By Amy Conner
December, 2004 -- John Mackenzie, manager of Cal-Wool Marketing Association, says he has seen the wool industry in the United States change dramatically in the last five to seven years. The decrease in wool volume and mills and the increase use of foreign buyers are just a few.
The use of technology in wool testing is also a change for a man who?s been involved in the wool industry on a worldwide basis for more than 45 years.
Over the past few years, Mackenzie has adopted the use of core tests and the grab sampling machine into his business. The core tests are sent to Yocom-McColl Testing Labs where they are tested for micron, vegetable matter content and yield. The grab sample is tested for length and strength.
?The test results, along with a sample from the bale, allow buyers to know exactly what they are getting,? Mackenzie says. ?In addition, they also allow me to put pressure on the buyer to get the price the wool deserves.?
The increased use of international buyers has also helped move the wool in and out of the doors of Cal-Wool.
?Four or five years ago, the American Sheep Industry Association (ASI) made a huge effort to bring wool buyers from other countries here. Those efforts, along with my contacts established before I moved to the United States, have benefited Cal-Wool,? Mackenzie says.
All of these combined factors have assisted in the progress of the U.S. wool industry. However, one of Mackenzie?s main concerns for the industry is the decreasing number of shearers and the lack of quality shearing.
?A lot more attention should be paid to the shearing crews by the growers,? he expresses.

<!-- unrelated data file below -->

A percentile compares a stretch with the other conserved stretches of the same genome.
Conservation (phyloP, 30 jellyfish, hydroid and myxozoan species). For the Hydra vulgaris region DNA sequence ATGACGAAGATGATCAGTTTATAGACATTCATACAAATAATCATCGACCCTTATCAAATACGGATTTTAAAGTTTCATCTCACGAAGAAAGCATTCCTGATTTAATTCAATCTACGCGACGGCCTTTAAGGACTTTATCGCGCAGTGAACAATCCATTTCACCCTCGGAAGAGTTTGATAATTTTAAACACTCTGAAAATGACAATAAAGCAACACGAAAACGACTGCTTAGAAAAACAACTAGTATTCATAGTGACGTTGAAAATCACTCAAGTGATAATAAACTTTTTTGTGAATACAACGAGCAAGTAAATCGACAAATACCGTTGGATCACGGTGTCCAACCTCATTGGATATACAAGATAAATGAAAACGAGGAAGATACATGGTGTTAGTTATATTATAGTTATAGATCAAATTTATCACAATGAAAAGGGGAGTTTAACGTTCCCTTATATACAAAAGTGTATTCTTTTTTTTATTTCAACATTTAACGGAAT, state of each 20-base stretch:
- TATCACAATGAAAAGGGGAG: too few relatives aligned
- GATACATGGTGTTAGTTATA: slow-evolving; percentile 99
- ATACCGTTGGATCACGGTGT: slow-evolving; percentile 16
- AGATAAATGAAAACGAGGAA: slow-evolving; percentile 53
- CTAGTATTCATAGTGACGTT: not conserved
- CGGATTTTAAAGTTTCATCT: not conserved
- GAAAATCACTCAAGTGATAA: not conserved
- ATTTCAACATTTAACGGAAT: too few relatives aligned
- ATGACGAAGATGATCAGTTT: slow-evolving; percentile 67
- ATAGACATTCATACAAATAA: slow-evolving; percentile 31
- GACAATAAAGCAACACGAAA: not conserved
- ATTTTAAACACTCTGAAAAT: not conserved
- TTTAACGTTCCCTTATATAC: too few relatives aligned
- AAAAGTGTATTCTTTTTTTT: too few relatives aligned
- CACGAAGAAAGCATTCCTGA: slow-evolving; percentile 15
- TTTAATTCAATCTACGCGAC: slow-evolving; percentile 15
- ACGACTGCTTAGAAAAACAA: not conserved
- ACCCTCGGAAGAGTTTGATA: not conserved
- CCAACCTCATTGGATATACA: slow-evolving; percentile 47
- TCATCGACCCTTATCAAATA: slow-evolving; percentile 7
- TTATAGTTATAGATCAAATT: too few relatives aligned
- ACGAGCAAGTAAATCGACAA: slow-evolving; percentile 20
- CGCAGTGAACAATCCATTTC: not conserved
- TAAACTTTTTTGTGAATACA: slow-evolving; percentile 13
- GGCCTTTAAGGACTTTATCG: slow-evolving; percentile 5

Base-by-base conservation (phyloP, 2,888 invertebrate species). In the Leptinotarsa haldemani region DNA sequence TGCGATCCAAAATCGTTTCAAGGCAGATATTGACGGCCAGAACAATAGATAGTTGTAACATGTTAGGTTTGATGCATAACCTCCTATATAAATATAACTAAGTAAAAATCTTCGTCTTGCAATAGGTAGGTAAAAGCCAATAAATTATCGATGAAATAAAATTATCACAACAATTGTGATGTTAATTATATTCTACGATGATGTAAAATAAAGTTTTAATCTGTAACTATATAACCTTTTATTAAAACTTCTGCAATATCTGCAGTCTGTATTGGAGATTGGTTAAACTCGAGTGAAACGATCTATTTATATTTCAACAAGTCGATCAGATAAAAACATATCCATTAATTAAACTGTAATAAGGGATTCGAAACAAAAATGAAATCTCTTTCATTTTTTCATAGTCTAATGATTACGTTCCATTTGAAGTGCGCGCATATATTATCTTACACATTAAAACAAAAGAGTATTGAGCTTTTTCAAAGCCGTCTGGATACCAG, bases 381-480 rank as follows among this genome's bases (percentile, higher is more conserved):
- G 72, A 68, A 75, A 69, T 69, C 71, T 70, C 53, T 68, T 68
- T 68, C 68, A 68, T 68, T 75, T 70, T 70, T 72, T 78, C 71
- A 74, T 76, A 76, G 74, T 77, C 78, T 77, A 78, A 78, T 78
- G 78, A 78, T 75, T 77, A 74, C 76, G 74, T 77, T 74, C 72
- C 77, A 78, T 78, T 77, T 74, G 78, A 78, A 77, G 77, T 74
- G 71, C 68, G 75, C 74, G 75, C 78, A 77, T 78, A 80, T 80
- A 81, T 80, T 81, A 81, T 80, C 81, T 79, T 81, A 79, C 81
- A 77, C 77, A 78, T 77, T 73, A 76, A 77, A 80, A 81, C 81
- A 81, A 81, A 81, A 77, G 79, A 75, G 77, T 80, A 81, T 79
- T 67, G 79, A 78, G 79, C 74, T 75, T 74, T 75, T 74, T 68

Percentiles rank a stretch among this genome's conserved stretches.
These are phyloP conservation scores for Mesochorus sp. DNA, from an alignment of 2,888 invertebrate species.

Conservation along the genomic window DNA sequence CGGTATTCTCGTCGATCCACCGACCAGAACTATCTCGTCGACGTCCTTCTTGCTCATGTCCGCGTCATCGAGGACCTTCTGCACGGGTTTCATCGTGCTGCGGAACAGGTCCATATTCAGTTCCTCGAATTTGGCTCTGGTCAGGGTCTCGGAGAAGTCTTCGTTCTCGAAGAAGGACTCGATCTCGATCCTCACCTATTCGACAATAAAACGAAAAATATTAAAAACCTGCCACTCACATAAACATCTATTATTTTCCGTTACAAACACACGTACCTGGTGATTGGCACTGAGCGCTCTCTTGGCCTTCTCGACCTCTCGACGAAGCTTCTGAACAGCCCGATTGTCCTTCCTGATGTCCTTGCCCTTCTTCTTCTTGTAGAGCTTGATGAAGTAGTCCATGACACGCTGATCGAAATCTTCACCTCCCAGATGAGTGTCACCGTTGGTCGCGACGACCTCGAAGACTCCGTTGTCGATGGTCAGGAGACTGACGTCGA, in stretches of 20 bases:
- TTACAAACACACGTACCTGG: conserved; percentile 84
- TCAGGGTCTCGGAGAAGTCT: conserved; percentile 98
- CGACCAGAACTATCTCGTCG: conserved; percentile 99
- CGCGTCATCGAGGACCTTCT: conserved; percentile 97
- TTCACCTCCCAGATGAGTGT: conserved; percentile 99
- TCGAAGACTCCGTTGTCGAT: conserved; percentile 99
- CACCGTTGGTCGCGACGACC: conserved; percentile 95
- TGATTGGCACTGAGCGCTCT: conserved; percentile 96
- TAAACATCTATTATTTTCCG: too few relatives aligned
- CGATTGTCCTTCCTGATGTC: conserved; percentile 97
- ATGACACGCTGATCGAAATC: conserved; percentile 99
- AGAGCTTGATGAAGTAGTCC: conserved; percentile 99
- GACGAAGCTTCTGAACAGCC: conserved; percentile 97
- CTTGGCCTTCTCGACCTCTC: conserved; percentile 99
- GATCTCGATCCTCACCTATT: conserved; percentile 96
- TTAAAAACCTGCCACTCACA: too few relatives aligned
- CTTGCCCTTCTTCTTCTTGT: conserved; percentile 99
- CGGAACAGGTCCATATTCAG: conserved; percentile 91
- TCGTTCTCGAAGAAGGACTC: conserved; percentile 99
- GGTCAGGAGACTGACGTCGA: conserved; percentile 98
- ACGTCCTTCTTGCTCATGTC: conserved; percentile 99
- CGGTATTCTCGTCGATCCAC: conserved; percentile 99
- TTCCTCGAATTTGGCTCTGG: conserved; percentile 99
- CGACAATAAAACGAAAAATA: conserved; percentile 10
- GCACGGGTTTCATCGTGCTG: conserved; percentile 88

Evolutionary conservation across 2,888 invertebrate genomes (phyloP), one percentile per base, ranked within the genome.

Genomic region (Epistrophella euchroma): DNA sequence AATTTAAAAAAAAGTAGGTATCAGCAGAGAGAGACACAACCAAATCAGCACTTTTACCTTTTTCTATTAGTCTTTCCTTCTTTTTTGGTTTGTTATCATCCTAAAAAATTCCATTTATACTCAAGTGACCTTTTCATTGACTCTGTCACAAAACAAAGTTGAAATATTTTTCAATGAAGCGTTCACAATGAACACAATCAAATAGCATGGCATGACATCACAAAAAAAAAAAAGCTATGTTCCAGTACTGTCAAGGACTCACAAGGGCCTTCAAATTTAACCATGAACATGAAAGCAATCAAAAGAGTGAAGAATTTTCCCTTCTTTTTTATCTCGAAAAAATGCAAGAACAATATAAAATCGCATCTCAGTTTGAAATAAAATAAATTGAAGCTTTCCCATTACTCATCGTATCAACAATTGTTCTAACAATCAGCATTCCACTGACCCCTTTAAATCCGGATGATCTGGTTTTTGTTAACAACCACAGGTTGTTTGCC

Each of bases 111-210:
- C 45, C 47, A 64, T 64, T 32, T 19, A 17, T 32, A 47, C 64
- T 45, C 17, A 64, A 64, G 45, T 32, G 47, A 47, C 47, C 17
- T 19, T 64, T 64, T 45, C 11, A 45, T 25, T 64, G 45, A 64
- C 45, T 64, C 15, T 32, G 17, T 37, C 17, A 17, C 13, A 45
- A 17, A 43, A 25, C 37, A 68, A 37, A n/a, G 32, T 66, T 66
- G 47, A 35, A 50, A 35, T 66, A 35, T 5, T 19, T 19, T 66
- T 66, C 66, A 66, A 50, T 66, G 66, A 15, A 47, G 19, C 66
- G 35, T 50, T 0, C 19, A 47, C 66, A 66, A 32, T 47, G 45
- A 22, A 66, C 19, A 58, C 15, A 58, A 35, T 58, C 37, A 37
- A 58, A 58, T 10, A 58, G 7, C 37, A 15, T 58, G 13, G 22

He says that some shearing crews are not correctly completing the steps needed to ensure a good clip. He stresses the point that all shearing crews should be equipped with a skirter and, regardless of whether the wool has been graded or not, the nylon packs should be filled to the correct weight.
?I?ve explained the proper techniques to the shearing crews many times, but the grower also needs to be on top of the crews to make sure the shearing is performed correctly,? Mackenzie says.
To address this concern, Mackenzie mentioned the adoption of the certified-shearing program that ASI will soon be implementing in the industry.
An encouraging shift in some sheep operations that Mackenzie works with is the growers expressing the desire to improve their wool clip. Mackenzie is excited by this and is willing to assist in any way possible.
?If a grower wants a better wool clip, I tell them the process has to start way before shearing time ? it takes a selection process when breeding,? he says. ?A grower won?t change his wool clip by grading it -- this process simply separates coarse from fine, long from short, strong (sound) from break and etc. If it?s a good wool clip, it will end up in two to three different grades, if it?s not, the wool will end up in more than four grades.?
Incorporating a selective breeding process, along with good shearing techniques, will benefit the wool. However, don?t expect it to happen overnight. Mackenzie stresses the fact that producing a quality wool clip takes many years to produce.